‘Remember your time at Albert Lea High School’
Albert Lea High School seniors walk in graduation ceremony
Albert Lea High School graduating seniors were told to use the lessons they learned from their time in the district to better the lives of others and live fulfilling lives Friday by fellow students and school officials.
In a speech given to soon-to-be graduates and a packed gymnasium, Ken Petersen, chairman of the Albert Lea school board, thanked seniors, their parents and school staff, and he discussed the essential parts of life.
Family members, friends and other people who help in life’s journey make life rewarding, exciting and worth living and are more important than material items, he said.
“Who we have, not what we have, makes the difference,” he said.
“Those are the ones who make the difference in your life.”
Petersen stressed that the person each graduate is is not necessarily the person they will be in the future.
“Present circumstances do not determine where you go, but where you start,” he said.
“Always remember, you control who you become.”
“Pomp and Circumstance” and the national anthem were performed at the beginning of the ceremony. “New Beginnings” and “Let the River Run” were performed by Albert Lea choir students during the ceremony, and “March from Carmen” was played at the end of the ceremony.
In remarks during the ceremony, seniors Justine Nelson and Ryan Nelson discussed their journey since kindergarten, and the help school staff provided to students along the way.
“The teachers and staff (have) taught us and prepared us to go out in the world,” Ryan Nelson said.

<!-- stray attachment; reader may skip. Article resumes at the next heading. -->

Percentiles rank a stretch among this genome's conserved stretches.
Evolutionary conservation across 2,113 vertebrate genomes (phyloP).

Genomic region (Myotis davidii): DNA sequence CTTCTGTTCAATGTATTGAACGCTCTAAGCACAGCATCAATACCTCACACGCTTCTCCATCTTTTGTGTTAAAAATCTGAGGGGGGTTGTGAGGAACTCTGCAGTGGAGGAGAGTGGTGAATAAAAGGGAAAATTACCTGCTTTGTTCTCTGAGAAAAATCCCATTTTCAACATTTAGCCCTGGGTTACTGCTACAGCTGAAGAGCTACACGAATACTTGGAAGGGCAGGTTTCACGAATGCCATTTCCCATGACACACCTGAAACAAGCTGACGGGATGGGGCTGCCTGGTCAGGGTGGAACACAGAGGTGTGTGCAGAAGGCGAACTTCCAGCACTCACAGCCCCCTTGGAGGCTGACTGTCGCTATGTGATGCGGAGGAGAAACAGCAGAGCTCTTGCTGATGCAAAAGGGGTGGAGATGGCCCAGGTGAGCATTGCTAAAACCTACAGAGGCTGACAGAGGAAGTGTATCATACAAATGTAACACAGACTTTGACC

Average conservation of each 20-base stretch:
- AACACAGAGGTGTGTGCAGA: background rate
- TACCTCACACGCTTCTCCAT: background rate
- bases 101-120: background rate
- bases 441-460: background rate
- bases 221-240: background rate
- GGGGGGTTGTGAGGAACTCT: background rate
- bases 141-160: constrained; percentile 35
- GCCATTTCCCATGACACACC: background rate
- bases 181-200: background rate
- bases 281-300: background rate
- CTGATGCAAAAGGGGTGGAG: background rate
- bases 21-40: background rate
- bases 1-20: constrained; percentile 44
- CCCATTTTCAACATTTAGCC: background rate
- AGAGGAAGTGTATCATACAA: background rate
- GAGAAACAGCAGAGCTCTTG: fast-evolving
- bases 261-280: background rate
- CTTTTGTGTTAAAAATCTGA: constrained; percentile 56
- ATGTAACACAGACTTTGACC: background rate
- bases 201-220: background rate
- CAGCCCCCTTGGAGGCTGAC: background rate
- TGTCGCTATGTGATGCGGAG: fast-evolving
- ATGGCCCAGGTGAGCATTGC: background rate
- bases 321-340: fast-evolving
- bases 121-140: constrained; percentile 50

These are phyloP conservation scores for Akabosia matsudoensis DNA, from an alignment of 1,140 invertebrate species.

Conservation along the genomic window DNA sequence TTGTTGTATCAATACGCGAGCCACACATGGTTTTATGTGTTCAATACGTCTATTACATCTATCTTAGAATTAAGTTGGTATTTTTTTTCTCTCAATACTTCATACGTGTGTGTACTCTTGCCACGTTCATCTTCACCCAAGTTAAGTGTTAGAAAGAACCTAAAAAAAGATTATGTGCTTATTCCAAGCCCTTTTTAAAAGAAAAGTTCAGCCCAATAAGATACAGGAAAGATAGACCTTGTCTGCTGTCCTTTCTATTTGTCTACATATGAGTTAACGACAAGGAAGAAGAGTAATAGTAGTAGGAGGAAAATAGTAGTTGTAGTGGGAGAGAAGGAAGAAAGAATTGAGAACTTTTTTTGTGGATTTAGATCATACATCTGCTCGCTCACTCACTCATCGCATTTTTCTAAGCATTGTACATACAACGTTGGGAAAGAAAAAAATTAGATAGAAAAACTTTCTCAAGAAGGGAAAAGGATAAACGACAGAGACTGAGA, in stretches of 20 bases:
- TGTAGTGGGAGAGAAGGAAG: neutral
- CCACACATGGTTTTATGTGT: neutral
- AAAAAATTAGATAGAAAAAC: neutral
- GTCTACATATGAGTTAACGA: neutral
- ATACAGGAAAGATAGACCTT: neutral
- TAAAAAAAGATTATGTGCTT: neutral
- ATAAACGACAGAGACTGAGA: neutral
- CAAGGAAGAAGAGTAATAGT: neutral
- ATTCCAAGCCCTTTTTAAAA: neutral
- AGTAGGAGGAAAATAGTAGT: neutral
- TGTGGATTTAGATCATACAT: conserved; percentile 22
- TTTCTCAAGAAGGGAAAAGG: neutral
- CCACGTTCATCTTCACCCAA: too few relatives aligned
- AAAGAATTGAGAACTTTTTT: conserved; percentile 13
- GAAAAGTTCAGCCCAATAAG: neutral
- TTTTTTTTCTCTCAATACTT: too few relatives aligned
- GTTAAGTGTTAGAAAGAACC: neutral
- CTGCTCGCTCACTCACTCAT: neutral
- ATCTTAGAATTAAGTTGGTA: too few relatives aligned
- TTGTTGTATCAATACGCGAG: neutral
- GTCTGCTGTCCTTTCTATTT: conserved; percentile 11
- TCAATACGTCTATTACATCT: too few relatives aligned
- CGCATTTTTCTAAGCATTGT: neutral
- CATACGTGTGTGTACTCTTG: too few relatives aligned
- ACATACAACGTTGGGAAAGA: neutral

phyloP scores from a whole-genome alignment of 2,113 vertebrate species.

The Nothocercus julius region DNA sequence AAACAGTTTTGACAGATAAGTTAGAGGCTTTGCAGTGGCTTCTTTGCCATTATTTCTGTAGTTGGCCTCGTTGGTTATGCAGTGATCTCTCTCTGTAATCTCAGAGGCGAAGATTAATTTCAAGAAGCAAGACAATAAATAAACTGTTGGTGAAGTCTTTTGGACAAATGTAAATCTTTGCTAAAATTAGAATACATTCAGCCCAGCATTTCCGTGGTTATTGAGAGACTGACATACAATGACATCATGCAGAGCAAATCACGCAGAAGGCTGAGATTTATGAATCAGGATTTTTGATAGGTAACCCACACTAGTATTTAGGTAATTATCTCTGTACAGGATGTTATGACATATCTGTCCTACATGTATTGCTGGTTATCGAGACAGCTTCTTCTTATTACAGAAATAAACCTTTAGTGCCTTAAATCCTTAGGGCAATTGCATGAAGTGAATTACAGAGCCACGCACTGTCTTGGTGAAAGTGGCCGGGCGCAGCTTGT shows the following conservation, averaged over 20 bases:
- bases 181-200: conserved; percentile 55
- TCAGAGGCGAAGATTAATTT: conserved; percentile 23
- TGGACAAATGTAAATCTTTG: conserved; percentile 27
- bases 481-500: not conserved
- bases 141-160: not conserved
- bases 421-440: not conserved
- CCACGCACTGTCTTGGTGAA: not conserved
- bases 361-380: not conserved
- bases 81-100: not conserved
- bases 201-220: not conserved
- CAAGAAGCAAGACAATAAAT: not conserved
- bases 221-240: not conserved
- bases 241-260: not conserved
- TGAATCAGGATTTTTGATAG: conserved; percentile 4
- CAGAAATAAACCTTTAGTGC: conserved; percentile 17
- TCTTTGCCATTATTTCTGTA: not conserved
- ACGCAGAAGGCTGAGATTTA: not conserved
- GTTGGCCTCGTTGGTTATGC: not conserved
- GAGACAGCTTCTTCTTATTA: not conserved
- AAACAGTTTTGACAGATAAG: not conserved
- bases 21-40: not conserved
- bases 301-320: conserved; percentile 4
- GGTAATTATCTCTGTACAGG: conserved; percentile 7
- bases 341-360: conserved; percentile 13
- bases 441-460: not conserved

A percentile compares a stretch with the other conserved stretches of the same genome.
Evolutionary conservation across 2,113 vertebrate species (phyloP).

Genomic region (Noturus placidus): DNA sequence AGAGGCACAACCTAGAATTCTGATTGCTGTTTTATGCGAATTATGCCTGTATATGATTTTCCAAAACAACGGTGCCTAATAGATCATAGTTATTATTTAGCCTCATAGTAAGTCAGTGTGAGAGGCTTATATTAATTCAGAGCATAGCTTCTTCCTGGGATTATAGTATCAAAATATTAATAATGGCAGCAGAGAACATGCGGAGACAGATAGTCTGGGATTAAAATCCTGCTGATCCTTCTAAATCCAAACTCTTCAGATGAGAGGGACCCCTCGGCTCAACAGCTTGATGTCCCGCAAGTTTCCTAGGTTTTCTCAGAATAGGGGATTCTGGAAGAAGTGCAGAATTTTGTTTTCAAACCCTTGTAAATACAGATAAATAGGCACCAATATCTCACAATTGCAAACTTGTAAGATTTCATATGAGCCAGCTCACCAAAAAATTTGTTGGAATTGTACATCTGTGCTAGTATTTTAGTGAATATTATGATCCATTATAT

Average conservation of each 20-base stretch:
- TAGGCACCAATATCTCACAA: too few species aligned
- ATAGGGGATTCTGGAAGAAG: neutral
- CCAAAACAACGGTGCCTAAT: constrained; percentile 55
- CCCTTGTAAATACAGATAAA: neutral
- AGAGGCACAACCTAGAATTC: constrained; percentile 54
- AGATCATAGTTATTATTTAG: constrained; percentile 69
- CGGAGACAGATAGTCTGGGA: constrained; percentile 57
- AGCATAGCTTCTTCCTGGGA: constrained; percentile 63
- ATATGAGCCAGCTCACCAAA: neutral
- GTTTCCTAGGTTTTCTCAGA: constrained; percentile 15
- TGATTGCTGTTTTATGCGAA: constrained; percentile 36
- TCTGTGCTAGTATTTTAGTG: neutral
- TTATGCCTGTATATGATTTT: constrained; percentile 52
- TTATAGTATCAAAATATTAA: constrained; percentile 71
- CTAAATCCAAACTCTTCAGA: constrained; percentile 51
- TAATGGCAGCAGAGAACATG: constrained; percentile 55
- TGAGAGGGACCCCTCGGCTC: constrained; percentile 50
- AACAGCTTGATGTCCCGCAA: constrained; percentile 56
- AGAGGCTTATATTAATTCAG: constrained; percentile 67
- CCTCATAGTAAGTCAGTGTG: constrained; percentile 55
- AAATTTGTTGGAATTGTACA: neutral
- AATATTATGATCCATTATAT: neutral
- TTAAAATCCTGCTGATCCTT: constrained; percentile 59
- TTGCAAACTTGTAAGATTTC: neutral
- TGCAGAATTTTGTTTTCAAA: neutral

“We have been with each other through good times and bad.”
Justine Nelson discussed qualities the graduating class has, such as being hard working. The average grade-point average in the grade was 3.1, she said.
Ryan Nelson urged fellow seniors to take advantage of each day.
“As you start your future, remember your time at Albert Lea High School,” he said.
Superintendent Mike Funk called the day “significant” for students and the school community, and he read the school’s mission statement.
“Our family, our school system and our community have played a key role in fulfilling this mission,” he said.
Funk spoke highly of the quality of education graduating students were given, and challenged graduates to change the lives of other people with the lessons they learned in high school.
“Continue to embrace learning, and engage the world around you,” he said. “Be a difference maker.”
Amy Lamping, the mother of graduate Haley Lamping, admitted to feeling different emotions.
“A lot of emotions — I am proud, I am sad that she is leaving,” she said.
Graduate Max Brick plans to attend Lake Superior College to enter the electrical field. He said he enjoyed high school.
“It was awesome,” he said. “Loved it, but (I) am ready to move on.”
Jennifer Rodriguez, a first-generation American, said graduating was a happy moment for her because she almost did not graduate. She thanked her family for helping her graduate, and plans to attend Riverland Community College in Austin for law enforcement.
“They’ve just been super supportive,” she said. “All of the groundings totally worked, because I graduated. I am just really thankful for them, and them telling me things that I was doing wrong so I could correct it.”
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